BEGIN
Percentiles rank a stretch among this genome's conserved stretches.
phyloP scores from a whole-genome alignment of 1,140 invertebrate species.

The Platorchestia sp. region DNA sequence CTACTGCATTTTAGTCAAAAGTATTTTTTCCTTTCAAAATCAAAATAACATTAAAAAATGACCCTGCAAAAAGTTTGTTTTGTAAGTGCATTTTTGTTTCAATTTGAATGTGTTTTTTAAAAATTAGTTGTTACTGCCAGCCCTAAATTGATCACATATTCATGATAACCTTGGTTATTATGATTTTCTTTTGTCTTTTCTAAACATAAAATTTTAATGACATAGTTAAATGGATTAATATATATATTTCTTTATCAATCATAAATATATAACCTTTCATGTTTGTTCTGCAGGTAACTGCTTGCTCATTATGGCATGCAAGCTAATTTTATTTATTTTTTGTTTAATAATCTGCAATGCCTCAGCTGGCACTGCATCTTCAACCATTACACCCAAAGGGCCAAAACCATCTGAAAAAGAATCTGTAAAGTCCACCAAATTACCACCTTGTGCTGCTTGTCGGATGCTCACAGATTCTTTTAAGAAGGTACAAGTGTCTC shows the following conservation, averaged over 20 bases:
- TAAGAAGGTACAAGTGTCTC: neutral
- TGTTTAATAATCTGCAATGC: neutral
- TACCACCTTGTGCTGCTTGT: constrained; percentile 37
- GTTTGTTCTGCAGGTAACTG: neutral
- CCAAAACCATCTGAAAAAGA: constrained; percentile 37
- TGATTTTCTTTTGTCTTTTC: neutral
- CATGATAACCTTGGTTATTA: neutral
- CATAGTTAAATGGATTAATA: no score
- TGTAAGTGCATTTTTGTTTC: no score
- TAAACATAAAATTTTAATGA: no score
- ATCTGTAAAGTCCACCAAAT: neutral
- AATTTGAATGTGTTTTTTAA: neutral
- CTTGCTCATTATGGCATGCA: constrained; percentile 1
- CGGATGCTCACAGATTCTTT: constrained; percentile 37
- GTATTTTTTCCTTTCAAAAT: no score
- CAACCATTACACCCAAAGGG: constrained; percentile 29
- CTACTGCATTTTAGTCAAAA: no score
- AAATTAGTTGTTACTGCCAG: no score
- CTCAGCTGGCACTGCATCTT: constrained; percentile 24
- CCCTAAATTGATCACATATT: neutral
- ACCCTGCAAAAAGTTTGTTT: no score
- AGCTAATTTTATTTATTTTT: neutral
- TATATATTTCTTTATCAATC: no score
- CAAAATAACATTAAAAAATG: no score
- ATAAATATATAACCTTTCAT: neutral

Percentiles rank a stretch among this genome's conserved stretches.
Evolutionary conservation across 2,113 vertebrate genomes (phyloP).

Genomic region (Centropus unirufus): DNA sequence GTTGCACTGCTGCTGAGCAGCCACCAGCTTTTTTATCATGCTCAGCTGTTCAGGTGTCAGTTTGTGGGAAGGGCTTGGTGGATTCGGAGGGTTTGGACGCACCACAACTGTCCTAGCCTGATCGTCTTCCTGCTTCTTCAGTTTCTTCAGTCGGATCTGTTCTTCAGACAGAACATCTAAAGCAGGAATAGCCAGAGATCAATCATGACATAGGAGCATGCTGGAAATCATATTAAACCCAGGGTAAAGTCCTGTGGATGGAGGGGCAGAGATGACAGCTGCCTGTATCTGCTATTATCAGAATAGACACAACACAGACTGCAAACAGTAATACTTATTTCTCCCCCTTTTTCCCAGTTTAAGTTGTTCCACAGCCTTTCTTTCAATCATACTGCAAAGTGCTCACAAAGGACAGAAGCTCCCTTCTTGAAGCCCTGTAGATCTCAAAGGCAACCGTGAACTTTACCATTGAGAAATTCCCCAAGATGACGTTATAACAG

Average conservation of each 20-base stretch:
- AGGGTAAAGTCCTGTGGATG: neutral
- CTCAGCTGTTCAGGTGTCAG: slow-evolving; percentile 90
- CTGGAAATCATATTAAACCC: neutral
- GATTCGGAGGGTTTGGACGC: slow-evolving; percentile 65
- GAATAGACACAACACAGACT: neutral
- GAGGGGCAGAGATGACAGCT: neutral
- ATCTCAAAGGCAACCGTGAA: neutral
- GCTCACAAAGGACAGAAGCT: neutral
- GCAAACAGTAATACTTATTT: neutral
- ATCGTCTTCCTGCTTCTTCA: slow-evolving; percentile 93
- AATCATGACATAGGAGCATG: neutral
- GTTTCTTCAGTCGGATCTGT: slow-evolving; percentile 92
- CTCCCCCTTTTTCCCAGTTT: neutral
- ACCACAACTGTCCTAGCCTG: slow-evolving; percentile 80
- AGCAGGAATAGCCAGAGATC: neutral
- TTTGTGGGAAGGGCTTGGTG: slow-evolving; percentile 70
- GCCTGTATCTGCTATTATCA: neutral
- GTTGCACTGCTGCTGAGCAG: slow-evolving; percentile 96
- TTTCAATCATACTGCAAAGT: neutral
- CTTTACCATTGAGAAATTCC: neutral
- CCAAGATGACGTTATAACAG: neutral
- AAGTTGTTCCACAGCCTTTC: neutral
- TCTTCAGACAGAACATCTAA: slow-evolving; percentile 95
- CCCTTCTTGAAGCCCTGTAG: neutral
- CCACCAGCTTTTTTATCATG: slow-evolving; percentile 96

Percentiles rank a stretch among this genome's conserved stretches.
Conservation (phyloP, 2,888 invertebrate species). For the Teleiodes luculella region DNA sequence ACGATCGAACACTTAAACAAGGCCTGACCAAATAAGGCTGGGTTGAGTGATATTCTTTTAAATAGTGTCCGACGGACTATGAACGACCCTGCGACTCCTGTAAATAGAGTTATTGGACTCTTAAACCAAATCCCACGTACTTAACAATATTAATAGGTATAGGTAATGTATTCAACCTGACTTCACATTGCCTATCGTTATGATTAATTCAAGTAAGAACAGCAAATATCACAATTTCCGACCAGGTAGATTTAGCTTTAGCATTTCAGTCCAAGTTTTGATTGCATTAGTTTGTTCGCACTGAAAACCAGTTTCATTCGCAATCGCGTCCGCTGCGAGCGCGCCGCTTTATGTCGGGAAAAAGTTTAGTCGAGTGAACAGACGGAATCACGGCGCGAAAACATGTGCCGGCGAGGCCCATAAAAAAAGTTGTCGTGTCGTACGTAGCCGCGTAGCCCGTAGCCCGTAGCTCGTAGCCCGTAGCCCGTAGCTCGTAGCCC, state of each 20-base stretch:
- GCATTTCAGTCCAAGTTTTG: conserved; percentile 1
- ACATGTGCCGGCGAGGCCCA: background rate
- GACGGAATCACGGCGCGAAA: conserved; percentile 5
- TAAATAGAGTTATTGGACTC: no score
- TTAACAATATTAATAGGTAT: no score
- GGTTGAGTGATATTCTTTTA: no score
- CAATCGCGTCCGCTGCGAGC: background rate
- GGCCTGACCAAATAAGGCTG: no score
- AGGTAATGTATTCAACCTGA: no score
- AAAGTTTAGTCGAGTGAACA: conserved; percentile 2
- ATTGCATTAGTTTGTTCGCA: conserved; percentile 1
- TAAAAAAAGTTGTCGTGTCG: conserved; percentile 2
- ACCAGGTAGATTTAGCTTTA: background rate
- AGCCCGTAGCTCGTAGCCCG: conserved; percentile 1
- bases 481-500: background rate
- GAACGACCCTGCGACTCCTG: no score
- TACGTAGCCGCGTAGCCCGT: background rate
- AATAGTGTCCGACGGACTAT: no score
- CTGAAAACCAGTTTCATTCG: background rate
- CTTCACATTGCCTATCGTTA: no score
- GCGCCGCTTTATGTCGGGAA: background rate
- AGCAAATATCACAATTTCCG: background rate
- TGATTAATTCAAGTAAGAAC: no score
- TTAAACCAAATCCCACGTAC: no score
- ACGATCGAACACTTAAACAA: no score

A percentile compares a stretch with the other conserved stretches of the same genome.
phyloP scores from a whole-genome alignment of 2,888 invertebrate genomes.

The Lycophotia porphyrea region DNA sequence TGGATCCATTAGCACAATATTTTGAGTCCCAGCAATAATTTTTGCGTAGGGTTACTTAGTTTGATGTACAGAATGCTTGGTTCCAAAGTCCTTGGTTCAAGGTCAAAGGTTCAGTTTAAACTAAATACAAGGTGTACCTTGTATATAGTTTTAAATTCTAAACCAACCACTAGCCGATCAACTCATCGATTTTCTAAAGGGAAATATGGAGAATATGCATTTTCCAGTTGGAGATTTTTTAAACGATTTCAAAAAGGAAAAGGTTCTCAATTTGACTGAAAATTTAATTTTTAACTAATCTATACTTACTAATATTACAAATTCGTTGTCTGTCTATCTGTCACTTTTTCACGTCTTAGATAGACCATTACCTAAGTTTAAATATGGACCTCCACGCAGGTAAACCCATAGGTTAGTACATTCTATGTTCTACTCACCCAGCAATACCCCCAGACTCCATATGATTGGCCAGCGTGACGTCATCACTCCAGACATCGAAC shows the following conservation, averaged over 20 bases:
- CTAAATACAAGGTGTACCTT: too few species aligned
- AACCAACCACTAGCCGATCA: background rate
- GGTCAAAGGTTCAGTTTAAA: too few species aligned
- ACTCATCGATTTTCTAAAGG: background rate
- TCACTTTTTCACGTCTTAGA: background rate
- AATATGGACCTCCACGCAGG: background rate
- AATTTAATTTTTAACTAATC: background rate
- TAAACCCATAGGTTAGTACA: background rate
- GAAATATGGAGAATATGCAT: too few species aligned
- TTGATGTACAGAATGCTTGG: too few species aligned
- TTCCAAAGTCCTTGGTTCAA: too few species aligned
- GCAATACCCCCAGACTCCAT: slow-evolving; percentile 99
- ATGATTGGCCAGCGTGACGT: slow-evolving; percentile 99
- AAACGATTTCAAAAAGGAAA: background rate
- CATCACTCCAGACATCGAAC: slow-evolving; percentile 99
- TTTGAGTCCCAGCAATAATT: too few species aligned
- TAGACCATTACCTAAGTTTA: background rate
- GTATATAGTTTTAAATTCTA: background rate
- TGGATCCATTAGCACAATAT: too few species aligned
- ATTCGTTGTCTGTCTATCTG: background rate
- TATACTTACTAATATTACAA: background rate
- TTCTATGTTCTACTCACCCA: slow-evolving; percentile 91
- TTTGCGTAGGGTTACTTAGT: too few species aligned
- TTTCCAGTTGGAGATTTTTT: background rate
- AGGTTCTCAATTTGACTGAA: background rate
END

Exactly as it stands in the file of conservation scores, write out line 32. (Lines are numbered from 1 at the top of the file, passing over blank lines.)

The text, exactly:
Average conservation of each 20-base stretch: